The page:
To find out, Alan stacks the rectangles together that he inserted to measure the distance between the ball positions. Now it becomes visually obvious that the acceleration is constant, because the height of the rectangles increases linear! Finally he uses those insights to code a tiny program that models a ball falling down. And now comes the part where the teaching loop closes – he uses the video recording to show that the virtual model is accurately reproducing what physical reality does! Here a snapshot of the real and the virtual ball falling down side by side:


Now we come to the point of this post. In that sprit… how about using VR to augment a students vision with “Iron Man features” like tracking objects, velocities, trajectories and alike in real-time? The software could learn about object properties and help assemble experimental setups. For instance to countdown the moment to kick off the ball from a slide so that it’ll land exactly on the Lego train’s chimney that will pass by a few seconds later. Maybe the physics engine wouldn’t be parametrized correctly to begin with… maybe the student has to find the correct formula first or the right constant to put into the formula? In that way the “tangible reward” of getting the formula right are overlays of the physical world that are actually correct! Imagine a setup where a whole class has to find a set of formulas in that way in order to assemble a grand experiment where the digital model predicts accurately the physical experiment – awesome! Or a spellchecker of your handwriting? A fact-checker of what the teacher says… ?

So analog to “synthetic synesthesia”, the basic idea is: using technological augmentation of senses and perception temporarily in order to stimulate an inherent desire to expand ones own abilities and knowledge.

It stands to reason that cool, immersive and highly experiental stuff with much wow-factor is being tried out in the VR market because stakeholders want to grab their portion of the public attention. However, I think in the context of schools and universities it is also advisable to stay close close to the curriculum with VR experiments as to not further the gap of “exciting new stuff” and “boring school stuff”. Also the tool must step out of the way as soon as possible! This thought has to be living at the very base. Students should not become dependent on the VR tools, but get excited about learning the underlying knowledge themselves. Having it solidly anchored in your own brain must be the desire they should feel when using edu-augmenting technology.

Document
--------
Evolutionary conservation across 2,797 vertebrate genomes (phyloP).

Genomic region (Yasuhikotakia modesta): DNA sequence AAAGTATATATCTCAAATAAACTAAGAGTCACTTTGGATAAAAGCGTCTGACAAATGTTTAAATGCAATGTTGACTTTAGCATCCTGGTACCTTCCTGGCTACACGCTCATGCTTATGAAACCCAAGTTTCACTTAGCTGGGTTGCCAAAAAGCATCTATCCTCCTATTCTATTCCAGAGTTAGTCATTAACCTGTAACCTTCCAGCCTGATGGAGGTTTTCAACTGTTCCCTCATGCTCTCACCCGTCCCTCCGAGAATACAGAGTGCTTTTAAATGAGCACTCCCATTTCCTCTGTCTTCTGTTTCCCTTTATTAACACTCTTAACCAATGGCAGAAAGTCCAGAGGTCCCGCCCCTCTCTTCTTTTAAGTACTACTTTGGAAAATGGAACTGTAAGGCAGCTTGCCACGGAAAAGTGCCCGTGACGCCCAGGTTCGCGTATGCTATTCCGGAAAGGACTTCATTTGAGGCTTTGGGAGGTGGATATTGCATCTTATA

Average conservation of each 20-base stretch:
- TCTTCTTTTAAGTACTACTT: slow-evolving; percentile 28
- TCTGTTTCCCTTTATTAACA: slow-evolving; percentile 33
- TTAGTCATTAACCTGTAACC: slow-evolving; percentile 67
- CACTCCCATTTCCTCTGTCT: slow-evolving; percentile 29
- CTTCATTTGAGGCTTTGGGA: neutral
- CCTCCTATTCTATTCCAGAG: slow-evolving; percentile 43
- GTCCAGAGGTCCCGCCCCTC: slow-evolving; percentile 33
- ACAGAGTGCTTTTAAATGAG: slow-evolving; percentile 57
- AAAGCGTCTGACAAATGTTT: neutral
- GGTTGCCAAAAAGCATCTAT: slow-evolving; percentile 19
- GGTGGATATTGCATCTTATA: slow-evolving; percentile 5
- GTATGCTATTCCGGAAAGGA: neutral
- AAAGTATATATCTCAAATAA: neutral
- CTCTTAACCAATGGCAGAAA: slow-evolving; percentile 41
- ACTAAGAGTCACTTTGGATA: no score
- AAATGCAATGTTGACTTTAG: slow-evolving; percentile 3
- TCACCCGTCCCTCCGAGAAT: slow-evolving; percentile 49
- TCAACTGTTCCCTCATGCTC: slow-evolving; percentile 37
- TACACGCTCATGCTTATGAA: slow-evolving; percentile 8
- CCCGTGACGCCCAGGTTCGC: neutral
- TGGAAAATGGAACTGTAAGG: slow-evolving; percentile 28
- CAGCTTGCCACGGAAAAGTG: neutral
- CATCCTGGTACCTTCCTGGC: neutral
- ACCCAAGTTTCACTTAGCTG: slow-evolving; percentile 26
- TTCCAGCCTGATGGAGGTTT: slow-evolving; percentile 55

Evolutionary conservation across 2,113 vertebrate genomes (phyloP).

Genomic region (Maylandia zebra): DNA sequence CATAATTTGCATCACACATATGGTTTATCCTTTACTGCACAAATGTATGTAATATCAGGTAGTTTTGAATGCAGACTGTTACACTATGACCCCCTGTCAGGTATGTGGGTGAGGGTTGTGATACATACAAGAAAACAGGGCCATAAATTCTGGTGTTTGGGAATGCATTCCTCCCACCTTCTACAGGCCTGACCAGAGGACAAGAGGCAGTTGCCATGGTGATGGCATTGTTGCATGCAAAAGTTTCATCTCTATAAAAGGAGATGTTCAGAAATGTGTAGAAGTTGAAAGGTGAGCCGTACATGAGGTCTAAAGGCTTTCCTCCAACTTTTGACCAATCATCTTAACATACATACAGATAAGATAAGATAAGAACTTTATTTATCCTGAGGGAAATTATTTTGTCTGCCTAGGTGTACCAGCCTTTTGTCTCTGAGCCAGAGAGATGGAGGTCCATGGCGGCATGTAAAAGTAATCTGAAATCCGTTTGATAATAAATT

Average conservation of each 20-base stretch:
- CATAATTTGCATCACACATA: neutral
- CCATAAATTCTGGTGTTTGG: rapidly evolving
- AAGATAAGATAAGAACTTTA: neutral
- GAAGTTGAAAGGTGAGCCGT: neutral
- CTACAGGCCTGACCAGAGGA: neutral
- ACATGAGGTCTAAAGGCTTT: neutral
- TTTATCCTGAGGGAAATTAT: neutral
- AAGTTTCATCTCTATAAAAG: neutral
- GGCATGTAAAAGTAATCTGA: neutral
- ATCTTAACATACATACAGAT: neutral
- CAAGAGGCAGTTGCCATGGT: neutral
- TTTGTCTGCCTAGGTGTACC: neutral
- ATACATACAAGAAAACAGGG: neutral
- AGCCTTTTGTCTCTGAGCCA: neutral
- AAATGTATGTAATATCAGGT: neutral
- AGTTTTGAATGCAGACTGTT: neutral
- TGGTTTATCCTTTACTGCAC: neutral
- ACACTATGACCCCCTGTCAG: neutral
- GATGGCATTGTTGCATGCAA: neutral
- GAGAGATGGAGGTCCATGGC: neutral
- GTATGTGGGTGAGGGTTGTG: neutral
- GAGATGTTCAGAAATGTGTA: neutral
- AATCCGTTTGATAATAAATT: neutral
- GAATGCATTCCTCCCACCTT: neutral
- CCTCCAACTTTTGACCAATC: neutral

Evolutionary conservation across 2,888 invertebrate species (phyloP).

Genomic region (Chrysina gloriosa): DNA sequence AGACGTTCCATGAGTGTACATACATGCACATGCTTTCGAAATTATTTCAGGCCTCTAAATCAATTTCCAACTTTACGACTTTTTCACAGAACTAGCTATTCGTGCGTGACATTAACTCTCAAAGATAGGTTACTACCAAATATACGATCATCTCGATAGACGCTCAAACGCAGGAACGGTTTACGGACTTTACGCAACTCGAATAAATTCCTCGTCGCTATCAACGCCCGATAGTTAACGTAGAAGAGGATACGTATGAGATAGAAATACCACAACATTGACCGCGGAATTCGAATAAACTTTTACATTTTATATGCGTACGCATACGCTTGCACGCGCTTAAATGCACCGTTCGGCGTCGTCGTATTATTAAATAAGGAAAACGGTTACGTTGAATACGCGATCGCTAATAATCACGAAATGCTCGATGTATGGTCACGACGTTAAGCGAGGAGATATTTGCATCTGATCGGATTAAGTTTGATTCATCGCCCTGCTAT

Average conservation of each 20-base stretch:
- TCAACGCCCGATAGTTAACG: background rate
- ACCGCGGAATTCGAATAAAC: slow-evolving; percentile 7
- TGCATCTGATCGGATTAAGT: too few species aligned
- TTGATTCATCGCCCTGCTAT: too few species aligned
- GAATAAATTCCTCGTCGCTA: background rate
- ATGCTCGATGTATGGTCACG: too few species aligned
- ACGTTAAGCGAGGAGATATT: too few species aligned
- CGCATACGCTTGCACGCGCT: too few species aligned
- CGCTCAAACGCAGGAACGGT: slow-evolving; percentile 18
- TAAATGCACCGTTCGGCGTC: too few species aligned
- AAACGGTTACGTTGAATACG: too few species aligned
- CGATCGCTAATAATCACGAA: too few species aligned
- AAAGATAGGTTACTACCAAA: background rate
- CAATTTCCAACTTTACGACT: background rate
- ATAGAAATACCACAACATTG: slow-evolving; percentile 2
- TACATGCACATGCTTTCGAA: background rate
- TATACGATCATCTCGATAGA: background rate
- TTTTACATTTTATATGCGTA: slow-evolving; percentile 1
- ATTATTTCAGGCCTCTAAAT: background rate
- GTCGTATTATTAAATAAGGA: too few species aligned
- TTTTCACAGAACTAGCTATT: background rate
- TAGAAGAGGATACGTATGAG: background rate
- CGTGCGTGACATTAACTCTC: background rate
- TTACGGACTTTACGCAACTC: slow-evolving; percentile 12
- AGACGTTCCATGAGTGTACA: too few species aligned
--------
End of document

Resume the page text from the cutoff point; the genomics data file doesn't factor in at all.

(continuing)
primal fearscinations

Last weekend I was visiting my dad in his hometown Waal, a lovely little village in Bavaria. He told me he walked pass the church (here is a neat fullmoon-shoot of its pinnacle we took 4 years ago) earlier, where construction work is taking place. There he saw a skeleton being excavated by an archeologist. Of course I wanted to go there! Unfortunately the skeleton was already gone. It was however still visible where it was located for the past decades or centuries – until maybe just a few hours ago. Then we discovered next to the containers with demolition waste a tub filled with human bones, including skulls! Kind of creepy but also kind of cool! And probably normal routine for workers that move earth on sites were graveyards used to be?

Well, the remains of 100 billion humans have to go somewhere. I subtracted the current 7 from the 107, which is the estimated number of homo sapiens who have ever lived since 50.000 BC as shown here.

I do seem to have a little bit of a morbid side – at least I am weirdly fascinated by seeing pictures of excavations of skeletons! Two famous recent providers of which are the Homo Naledi in the Dinaledi Chamber (here the full paper), and in 2012 King Richard III of England. See a time lapse of the archaeological dig at the burial site in this article. At some point I would like to join a summer school in Archeology. “Ask a Mortician” is an entertaining and informative youtube channel on the topic by the way.

As a child I had terrifying fantasies (likely infused by the depiction of time travelling Terminator and alike) of beaming going wrong and subjects ending up in walls, under the surface or just deep enough under water so that they can’t make it back up in time.